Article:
The Russian Thistle

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Jorge Gutierrez
SCI207: Dependence of Man on the Environment (ADN1245B)
Susann Brown
17 Nov 2012

The Russian Thistle

The “Russian Thistle” or tumbleweed has been an icon for the west for many, many years. Just think about those old western movies we see with the wind blowin the lone tumbleweed across a deserted street. I have always wondered what they were and how they came to be. According to ehow.com, A tumbleweed or salsola tragus, was introduced to the western United States in the late 1800’s. Russian thistle is bushy, and as it grows it becomes spiny and obtains an oval to round shape that can reach several feet in diameter. The stem becomes brittle and breaks off at soil level, making the thistle able to travel for miles in the wind. This invasive can have several negative effects on environments where it has been introduced.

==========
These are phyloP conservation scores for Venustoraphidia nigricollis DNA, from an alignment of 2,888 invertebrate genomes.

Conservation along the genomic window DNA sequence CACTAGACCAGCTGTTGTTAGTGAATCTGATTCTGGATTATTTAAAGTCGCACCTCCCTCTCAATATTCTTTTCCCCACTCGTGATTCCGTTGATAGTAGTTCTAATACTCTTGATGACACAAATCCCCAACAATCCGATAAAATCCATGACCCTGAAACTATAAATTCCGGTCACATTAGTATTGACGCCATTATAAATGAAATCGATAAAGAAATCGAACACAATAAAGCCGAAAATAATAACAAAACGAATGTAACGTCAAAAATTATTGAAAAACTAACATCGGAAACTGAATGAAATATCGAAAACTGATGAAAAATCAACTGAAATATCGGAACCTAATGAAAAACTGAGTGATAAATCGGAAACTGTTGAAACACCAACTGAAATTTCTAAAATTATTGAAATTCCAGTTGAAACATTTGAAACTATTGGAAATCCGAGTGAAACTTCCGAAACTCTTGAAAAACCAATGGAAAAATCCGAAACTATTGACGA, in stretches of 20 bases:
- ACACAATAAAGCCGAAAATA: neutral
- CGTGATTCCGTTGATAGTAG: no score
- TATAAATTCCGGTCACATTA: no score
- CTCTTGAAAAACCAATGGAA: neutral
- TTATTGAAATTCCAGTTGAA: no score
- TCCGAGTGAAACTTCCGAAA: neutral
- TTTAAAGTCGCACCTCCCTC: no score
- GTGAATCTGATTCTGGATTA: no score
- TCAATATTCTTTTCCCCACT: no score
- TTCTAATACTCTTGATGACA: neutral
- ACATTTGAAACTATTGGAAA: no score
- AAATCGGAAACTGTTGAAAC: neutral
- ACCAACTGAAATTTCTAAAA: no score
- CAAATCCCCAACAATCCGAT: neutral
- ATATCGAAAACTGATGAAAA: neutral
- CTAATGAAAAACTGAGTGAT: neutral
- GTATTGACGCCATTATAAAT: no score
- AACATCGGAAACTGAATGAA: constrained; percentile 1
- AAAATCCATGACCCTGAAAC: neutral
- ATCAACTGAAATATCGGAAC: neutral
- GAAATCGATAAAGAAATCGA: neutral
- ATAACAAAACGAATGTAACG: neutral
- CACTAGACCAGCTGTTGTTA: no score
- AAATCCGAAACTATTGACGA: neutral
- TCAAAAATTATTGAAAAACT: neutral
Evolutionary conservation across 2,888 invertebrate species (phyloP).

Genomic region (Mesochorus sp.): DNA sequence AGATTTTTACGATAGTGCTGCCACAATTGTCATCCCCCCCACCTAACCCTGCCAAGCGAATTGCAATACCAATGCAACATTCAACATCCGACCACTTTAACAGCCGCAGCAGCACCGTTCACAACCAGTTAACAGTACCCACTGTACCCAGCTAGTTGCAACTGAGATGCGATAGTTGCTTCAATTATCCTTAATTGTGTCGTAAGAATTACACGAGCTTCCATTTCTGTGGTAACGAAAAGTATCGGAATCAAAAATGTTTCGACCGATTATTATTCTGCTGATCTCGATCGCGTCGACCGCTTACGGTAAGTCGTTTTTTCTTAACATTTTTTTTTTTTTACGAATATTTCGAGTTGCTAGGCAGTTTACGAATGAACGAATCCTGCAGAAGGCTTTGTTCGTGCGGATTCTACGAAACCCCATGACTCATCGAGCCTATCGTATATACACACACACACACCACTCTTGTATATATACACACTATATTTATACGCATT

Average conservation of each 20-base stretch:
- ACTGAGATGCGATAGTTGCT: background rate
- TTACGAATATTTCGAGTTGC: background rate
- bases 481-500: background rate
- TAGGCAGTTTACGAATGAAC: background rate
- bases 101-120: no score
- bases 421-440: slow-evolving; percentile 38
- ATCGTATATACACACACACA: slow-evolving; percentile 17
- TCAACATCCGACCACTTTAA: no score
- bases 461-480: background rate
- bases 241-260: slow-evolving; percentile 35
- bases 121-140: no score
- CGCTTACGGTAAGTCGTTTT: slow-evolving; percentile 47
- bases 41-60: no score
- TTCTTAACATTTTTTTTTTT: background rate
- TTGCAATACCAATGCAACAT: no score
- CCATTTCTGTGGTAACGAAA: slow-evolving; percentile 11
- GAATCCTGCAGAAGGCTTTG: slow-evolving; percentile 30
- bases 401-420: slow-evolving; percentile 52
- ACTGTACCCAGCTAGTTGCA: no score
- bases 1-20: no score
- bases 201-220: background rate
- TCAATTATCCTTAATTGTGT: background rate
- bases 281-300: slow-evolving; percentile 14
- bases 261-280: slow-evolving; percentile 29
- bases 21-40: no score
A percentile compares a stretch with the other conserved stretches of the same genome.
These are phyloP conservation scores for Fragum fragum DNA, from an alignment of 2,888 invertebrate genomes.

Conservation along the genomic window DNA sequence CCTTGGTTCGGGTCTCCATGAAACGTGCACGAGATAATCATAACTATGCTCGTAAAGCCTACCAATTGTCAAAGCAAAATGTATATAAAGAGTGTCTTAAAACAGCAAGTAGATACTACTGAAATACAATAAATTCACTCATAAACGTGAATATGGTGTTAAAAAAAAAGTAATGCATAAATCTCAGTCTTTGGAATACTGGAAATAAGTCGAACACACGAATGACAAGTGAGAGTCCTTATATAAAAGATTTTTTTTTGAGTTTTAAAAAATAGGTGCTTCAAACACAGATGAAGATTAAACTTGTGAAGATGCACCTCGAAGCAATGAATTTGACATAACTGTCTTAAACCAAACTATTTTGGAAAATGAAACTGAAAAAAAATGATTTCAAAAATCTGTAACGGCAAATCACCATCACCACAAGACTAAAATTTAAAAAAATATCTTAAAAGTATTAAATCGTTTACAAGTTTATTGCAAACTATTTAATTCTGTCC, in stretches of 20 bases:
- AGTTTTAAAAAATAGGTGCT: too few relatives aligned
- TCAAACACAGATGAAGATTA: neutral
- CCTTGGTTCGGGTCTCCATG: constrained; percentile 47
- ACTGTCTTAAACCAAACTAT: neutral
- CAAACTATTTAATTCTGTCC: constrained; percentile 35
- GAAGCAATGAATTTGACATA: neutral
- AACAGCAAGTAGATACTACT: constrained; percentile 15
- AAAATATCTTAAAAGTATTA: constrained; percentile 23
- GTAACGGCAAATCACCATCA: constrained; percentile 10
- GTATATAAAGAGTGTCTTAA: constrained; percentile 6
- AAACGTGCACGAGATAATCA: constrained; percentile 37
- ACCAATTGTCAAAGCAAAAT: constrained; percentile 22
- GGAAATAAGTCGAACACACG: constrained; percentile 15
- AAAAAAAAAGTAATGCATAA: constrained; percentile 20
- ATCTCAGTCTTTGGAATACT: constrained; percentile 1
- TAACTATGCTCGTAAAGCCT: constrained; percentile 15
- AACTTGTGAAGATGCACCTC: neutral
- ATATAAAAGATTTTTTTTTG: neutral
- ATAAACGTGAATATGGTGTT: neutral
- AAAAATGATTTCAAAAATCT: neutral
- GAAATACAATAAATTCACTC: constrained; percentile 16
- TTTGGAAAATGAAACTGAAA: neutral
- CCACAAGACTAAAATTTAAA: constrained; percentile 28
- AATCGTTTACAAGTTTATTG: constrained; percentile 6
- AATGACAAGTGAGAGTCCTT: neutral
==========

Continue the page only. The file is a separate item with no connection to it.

The tumbleweed is used by many insects as a home, and gives them a safe place to stay during the times herbicides and chemicals were being used to kill the pests. It also acts as a food source for these insects and helps them grow. The weeds also get in the way of the farm tillers and interrupt the process and deplete soil moisture. It also causes problems with grazing animals. Although they can be eaten easily when plants are young, as they get older the produce sharp nasty thimbles that can deter animals from grazing. The tumbleweed also has really deep and strong roots that can outgrow and push out other plants in the area. A single large plant can produce more than 200,000 seeds and can capably outcompete native plants and crops in loosened soils and desert environments.

A safety issue is also a problem with this plant. I remember driving home from Albuquerque New Mexico to Clovis New Mexico, and a tumbleweed that was at least four and a half feet was coming directly at me. I wanted to swerve but didn’t, because I was in a rental, and it scraped and churned its way under my vehicle and out the...
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